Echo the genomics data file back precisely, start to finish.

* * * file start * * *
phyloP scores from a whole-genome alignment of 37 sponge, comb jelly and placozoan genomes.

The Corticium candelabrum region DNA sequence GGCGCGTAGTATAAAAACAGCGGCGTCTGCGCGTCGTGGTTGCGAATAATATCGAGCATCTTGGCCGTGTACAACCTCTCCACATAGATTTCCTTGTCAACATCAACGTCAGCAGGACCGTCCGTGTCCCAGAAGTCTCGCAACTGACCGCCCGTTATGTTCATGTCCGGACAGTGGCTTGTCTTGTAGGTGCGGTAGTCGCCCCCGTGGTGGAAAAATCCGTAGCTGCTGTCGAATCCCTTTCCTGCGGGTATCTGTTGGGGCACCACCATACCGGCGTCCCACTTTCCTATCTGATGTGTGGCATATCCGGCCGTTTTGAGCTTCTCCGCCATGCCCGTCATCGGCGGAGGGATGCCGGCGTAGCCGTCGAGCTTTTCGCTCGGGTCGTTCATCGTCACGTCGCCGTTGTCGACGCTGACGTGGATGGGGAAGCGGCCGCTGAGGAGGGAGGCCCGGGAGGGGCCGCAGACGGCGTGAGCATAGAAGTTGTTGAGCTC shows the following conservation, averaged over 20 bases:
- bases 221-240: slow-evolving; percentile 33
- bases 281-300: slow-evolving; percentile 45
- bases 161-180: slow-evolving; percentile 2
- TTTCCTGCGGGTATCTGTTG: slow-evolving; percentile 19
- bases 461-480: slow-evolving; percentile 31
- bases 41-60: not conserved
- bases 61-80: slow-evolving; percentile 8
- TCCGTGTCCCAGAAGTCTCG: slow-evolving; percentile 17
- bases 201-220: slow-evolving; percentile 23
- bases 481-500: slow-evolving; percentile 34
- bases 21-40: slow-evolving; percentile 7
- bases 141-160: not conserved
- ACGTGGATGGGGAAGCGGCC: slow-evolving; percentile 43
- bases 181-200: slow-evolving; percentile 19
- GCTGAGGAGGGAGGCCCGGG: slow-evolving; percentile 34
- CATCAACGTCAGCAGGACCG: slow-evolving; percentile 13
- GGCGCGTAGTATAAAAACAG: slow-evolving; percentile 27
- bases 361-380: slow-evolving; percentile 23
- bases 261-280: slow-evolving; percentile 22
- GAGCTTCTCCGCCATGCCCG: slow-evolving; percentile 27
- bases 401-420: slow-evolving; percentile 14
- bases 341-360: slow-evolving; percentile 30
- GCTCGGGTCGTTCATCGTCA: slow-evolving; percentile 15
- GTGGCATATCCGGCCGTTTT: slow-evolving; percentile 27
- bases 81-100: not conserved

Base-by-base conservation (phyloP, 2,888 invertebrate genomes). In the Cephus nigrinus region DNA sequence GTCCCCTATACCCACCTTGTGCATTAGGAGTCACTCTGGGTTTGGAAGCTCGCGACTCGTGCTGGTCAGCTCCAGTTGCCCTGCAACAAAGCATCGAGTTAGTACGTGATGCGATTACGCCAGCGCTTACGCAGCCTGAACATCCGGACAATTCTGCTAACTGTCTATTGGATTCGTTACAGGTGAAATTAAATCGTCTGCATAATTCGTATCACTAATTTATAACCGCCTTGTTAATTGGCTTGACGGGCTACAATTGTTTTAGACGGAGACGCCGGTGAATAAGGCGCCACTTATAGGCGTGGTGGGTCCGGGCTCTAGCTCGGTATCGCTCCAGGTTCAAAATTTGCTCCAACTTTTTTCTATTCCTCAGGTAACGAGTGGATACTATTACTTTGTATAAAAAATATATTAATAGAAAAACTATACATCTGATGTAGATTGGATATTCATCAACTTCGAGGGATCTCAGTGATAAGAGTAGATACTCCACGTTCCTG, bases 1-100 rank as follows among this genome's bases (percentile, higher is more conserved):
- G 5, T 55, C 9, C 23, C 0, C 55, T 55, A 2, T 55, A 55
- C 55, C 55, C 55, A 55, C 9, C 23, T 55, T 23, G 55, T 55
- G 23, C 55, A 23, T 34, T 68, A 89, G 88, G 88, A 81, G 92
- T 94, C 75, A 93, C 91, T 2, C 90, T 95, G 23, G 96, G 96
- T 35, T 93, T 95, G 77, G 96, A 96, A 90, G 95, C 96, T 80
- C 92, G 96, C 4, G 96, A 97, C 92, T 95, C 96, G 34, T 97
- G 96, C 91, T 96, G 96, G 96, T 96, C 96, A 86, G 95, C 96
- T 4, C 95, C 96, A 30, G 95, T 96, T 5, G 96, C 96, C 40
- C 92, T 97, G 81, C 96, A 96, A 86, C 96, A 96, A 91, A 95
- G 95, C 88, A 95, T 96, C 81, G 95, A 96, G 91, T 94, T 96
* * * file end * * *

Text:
phyloP scores from a whole-genome alignment of 37 sponge, comb jelly and placozoan genomes.

The Corticium candelabrum region DNA sequence GGCGCGTAGTATAAAAACAGCGGCGTCTGCGCGTCGTGGTTGCGAATAATATCGAGCATCTTGGCCGTGTACAACCTCTCCACATAGATTTCCTTGTCAACATCAACGTCAGCAGGACCGTCCGTGTCCCAGAAGTCTCGCAACTGACCGCCCGTTATGTTCATGTCCGGACAGTGGCTTGTCTTGTAGGTGCGGTAGTCGCCCCCGTGGTGGAAAAATCCGTAGCTGCTGTCGAATCCCTTTCCTGCGGGTATCTGTTGGGGCACCACCATACCGGCGTCCCACTTTCCTATCTGATGTGTGGCATATCCGGCCGTTTTGAGCTTCTCCGCCATGCCCGTCATCGGCGGAGGGATGCCGGCGTAGCCGTCGAGCTTTTCGCTCGGGTCGTTCATCGTCACGTCGCCGTTGTCGACGCTGACGTGGATGGGGAAGCGGCCGCTGAGGAGGGAGGCCCGGGAGGGGCCGCAGACGGCGTGAGCATAGAAGTTGTTGAGCTC shows the following conservation, averaged over 20 bases:
- bases 221-240: slow-evolving; percentile 33
- bases 281-300: slow-evolving; percentile 45
- bases 161-180: slow-evolving; percentile 2
- TTTCCTGCGGGTATCTGTTG: slow-evolving; percentile 19
- bases 461-480: slow-evolving; percentile 31
- bases 41-60: not conserved
- bases 61-80: slow-evolving; percentile 8
- TCCGTGTCCCAGAAGTCTCG: slow-evolving; percentile 17
- bases 201-220: slow-evolving; percentile 23
- bases 481-500: slow-evolving; percentile 34
- bases 21-40: slow-evolving; percentile 7
- bases 141-160: not conserved
- ACGTGGATGGGGAAGCGGCC: slow-evolving; percentile 43
- bases 181-200: slow-evolving; percentile 19
- GCTGAGGAGGGAGGCCCGGG: slow-evolving; percentile 34
- CATCAACGTCAGCAGGACCG: slow-evolving; percentile 13
- GGCGCGTAGTATAAAAACAG: slow-evolving; percentile 27
- bases 361-380: slow-evolving; percentile 23
- bases 261-280: slow-evolving; percentile 22
- GAGCTTCTCCGCCATGCCCG: slow-evolving; percentile 27
- bases 401-420: slow-evolving; percentile 14
- bases 341-360: slow-evolving; percentile 30
- GCTCGGGTCGTTCATCGTCA: slow-evolving; percentile 15
- GTGGCATATCCGGCCGTTTT: slow-evolving; percentile 27
- bases 81-100: not conserved

Base-by-base conservation (phyloP, 2,888 invertebrate genomes). In the Cephus nigrinus region DNA sequence GTCCCCTATACCCACCTTGTGCATTAGGAGTCACTCTGGGTTTGGAAGCTCGCGACTCGTGCTGGTCAGCTCCAGTTGCCCTGCAACAAAGCATCGAGTTAGTACGTGATGCGATTACGCCAGCGCTTACGCAGCCTGAACATCCGGACAATTCTGCTAACTGTCTATTGGATTCGTTACAGGTGAAATTAAATCGTCTGCATAATTCGTATCACTAATTTATAACCGCCTTGTTAATTGGCTTGACGGGCTACAATTGTTTTAGACGGAGACGCCGGTGAATAAGGCGCCACTTATAGGCGTGGTGGGTCCGGGCTCTAGCTCGGTATCGCTCCAGGTTCAAAATTTGCTCCAACTTTTTTCTATTCCTCAGGTAACGAGTGGATACTATTACTTTGTATAAAAAATATATTAATAGAAAAACTATACATCTGATGTAGATTGGATATTCATCAACTTCGAGGGATCTCAGTGATAAGAGTAGATACTCCACGTTCCTG, bases 1-100 rank as follows among this genome's bases (percentile, higher is more conserved):
- G 5, T 55, C 9, C 23, C 0, C 55, T 55, A 2, T 55, A 55
- C 55, C 55, C 55, A 55, C 9, C 23, T 55, T 23, G 55, T 55
- G 23, C 55, A 23, T 34, T 68, A 89, G 88, G 88, A 81, G 92
- T 94, C 75, A 93, C 91, T 2, C 90, T 95, G 23, G 96, G 96
- T 35, T 93, T 95, G 77, G 96, A 96, A 90, G 95, C 96, T 80
- C 92, G 96, C 4, G 96, A 97, C 92, T 95, C 96, G 34, T 97
- G 96, C 91, T 96, G 96, G 96, T 96, C 96, A 86, G 95, C 96
- T 4, C 95, C 96, A 30, G 95, T 96, T 5, G 96, C 96, C 40
- C 92, T 97, G 81, C 96, A 96, A 86, C 96, A 96, A 91, A 95
- G 95, C 88, A 95, T 96, C 81, G 95, A 96, G 91, T 94, T 96